• Foundations based on Probabilistic Timed I/O Automata.


Examples

Examples


Examples1

Examples

  • Low-level wireless communication

  • High-level wireless communication and computation.

  • Social insect colonies

  • Developing organisms


1 low level wireless communication

1. Low-Level Wireless Communication

  • Dual Graph model [Kuhn, Lynch, Newport DISC 09]

    • Collisions result in message loss.

    • Unreliable and reliable edges.

    • Dynamic: Message reach varies over time.

  • Example algorithms using Dual Graphs:

  • Building Dominating Sets, MISs [K,L,N, Oshman, Richa PODC 10]

  • Local and global broadcast [Ghaffari, Haeupler, L,N DISC 12]

  • Reasonably efficient algorithms for local and global broadcast, provided message reach is determined by an oblivious adversary, and some geographical constraints are satisfied [Ghaffari, Lynch, Newport PODC 13]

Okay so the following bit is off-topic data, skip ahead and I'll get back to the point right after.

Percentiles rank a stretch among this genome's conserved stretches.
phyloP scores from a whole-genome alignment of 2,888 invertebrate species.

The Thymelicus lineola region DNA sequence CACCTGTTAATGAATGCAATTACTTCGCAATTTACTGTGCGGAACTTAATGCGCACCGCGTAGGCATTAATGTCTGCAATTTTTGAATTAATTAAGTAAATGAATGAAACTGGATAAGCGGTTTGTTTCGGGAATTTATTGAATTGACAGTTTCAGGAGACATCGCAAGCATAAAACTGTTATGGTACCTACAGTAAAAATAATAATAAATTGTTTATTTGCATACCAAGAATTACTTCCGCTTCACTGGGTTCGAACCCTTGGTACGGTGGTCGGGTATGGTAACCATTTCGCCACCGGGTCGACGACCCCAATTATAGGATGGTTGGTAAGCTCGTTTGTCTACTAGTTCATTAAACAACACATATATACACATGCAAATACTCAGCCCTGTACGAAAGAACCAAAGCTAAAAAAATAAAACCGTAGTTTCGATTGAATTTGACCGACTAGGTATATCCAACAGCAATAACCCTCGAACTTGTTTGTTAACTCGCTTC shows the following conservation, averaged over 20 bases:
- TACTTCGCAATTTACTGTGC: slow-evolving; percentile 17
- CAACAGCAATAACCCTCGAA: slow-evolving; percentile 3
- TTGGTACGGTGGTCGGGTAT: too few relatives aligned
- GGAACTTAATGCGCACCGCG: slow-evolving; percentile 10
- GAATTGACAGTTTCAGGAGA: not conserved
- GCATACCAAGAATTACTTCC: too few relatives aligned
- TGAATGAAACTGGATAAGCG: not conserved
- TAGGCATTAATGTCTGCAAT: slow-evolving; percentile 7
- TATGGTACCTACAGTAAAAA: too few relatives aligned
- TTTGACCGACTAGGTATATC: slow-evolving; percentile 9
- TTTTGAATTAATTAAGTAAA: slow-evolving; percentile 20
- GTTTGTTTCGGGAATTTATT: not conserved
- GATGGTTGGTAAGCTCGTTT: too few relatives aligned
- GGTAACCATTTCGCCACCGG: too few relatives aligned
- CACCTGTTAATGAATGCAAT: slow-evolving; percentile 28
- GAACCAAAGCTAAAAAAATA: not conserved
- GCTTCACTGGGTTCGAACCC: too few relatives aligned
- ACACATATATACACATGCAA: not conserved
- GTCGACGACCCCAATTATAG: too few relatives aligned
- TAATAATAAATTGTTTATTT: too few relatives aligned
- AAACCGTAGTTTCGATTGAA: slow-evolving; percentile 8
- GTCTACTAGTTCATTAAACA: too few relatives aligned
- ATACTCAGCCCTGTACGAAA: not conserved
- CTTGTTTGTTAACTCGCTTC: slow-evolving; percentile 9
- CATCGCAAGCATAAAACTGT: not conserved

Low level wireless communication

Low-Level Wireless Communication

  • Algorithms are more costly than for the radio broadcast model.

  • Adaptive to dynamic uncertainty of message reach.

  • Partially flexible: Nodes use partial knowledge of the networks.

  • Not robust.

  • Questions:

    • Consider more dynamic behavior: Failures. Mobility.

    • Can we get good bounds for local/global broadcast in such highly dynamic settings?

    • What are the limits of flexibility? That is, what knowledge of the networks is actually required to solve problems using this model?


2 high level wireless communication and computation

2. High-Level Wireless Communication and Computation

  • Some work on higher-level algorithms in wireless networks assumes completely reliable local broadcast (RLB) communication.

  • Examples:

    • Global broadcast in static graph networks

    • Building network structures

    • Computing in dynamic graph networks

    • Robot coordination

  • Abstract MAC layers [Kuhn, Lynch, Newport 09], mask low-level wireless communication, yield RLB guarantees.

  • But low-level wireless protocols do not guarantee completely reliable local broadcast.

    • They involve probabilistic transmission, random backoff, random coding,…

    • Yield high-probability guarantees only.

  • So we defined a probabilistic abstract MAC layer [Khabbazian, Kowalski, Kuhn, Lynch DIALM-POMC 10].

    • Fast delivery of each message to all neighbors whp.